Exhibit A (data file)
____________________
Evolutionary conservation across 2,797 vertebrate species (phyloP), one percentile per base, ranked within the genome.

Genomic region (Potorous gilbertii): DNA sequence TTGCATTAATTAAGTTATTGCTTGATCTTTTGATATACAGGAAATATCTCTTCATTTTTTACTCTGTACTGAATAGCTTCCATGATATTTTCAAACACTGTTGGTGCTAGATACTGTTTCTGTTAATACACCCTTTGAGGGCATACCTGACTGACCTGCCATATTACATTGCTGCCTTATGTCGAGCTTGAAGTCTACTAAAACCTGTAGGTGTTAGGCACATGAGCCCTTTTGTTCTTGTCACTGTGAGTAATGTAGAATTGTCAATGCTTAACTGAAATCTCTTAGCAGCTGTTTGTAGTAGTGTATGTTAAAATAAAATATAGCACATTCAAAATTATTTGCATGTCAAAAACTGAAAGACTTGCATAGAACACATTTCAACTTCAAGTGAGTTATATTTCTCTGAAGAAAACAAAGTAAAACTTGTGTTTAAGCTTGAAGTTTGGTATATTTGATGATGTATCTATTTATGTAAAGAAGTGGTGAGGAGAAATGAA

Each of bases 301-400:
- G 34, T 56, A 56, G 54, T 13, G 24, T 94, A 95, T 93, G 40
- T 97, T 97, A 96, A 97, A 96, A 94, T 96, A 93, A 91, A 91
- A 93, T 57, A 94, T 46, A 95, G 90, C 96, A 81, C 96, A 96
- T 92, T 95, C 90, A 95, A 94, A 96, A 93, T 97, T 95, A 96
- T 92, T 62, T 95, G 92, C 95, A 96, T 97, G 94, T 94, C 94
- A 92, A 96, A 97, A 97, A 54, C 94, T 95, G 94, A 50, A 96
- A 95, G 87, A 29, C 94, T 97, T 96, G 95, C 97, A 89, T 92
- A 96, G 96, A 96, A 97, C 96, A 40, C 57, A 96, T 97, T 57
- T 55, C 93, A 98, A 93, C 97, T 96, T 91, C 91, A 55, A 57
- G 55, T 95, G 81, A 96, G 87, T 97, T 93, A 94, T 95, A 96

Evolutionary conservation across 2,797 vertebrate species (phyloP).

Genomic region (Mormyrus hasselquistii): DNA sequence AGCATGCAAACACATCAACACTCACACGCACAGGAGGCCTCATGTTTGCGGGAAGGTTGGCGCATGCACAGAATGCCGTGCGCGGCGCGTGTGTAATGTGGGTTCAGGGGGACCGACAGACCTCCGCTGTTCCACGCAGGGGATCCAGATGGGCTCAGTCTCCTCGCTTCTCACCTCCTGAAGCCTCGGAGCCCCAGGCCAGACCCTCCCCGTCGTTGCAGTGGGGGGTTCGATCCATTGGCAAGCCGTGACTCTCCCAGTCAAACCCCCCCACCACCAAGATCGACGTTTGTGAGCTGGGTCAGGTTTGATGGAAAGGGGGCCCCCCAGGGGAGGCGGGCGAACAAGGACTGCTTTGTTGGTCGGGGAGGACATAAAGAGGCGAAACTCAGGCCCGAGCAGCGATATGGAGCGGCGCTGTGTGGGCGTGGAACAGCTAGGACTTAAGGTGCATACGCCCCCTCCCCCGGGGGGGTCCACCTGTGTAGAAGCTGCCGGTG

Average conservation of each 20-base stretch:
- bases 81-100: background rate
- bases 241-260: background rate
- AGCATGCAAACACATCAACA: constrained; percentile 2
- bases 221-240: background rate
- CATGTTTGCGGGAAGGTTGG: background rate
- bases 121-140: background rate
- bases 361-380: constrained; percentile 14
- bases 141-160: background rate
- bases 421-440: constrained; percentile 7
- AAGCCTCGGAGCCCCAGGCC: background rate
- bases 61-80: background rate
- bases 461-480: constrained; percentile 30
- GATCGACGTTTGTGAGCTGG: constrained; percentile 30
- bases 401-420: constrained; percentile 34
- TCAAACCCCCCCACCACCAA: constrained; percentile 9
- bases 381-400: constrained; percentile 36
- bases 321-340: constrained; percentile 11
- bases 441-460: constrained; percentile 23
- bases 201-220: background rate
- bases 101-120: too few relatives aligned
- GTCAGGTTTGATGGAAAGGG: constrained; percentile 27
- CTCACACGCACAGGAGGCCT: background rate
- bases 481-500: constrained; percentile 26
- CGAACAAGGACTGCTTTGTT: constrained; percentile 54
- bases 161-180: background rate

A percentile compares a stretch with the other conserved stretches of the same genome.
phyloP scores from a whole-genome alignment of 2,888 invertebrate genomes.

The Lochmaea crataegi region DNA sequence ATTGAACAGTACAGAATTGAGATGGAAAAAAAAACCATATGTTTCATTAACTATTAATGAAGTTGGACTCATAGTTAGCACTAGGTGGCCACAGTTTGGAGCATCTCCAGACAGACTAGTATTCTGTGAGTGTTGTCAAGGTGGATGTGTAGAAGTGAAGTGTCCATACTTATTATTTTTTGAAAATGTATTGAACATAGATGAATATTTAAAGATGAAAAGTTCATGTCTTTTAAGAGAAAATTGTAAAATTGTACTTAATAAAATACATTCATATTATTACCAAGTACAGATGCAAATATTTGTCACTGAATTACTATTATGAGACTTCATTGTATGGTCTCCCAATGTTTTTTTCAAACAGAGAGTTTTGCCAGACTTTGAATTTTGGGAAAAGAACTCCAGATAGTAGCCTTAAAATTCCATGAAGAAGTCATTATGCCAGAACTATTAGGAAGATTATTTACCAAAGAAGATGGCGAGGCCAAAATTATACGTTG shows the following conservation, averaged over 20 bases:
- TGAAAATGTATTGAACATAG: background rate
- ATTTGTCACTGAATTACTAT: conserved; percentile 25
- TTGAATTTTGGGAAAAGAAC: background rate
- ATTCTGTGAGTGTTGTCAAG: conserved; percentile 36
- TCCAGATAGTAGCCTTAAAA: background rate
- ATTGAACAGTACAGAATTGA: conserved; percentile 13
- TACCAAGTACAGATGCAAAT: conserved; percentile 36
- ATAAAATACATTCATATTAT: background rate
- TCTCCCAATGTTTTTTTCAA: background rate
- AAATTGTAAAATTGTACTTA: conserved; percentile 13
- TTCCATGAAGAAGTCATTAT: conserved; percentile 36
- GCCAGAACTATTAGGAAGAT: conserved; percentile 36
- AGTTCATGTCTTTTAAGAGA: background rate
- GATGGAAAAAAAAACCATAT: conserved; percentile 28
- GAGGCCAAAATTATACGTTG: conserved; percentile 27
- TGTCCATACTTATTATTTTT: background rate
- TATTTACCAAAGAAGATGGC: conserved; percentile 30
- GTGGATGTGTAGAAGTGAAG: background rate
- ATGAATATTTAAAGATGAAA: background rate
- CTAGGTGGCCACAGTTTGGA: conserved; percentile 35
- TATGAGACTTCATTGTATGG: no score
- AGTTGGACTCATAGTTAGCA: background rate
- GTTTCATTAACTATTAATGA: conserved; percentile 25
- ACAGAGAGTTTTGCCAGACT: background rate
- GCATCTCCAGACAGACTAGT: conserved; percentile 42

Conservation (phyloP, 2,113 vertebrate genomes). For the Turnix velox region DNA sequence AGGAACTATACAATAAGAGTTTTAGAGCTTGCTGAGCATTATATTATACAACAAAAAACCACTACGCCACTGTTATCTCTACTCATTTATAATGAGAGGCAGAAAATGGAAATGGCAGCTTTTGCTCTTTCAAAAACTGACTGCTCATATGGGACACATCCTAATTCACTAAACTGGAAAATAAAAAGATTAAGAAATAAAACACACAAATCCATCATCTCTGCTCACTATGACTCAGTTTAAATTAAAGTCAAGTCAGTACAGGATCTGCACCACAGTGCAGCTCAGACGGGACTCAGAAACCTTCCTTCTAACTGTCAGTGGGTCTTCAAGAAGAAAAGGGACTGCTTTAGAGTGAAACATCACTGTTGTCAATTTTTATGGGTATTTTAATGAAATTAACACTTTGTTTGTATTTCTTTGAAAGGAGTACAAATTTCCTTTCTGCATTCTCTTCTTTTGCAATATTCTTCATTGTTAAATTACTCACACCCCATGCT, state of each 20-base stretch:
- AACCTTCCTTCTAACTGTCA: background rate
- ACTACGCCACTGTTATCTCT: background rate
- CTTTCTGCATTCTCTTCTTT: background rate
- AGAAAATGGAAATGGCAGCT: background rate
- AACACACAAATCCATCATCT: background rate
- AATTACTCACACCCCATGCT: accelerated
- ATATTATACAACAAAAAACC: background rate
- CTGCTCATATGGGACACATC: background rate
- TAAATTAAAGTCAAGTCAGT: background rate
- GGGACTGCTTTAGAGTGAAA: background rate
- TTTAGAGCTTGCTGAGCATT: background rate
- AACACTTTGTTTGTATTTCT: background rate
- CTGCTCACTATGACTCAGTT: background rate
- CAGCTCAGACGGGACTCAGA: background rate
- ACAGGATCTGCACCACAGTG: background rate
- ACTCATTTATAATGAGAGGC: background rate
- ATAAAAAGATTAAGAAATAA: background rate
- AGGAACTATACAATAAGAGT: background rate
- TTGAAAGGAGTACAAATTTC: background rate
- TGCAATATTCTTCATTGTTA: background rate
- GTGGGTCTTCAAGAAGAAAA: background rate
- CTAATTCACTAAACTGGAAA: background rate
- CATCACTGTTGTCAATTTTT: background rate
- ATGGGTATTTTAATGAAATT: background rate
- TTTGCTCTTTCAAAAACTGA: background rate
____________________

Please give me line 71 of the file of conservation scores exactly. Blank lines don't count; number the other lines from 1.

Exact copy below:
- AACCTTCCTTCTAACTGTCA: background rate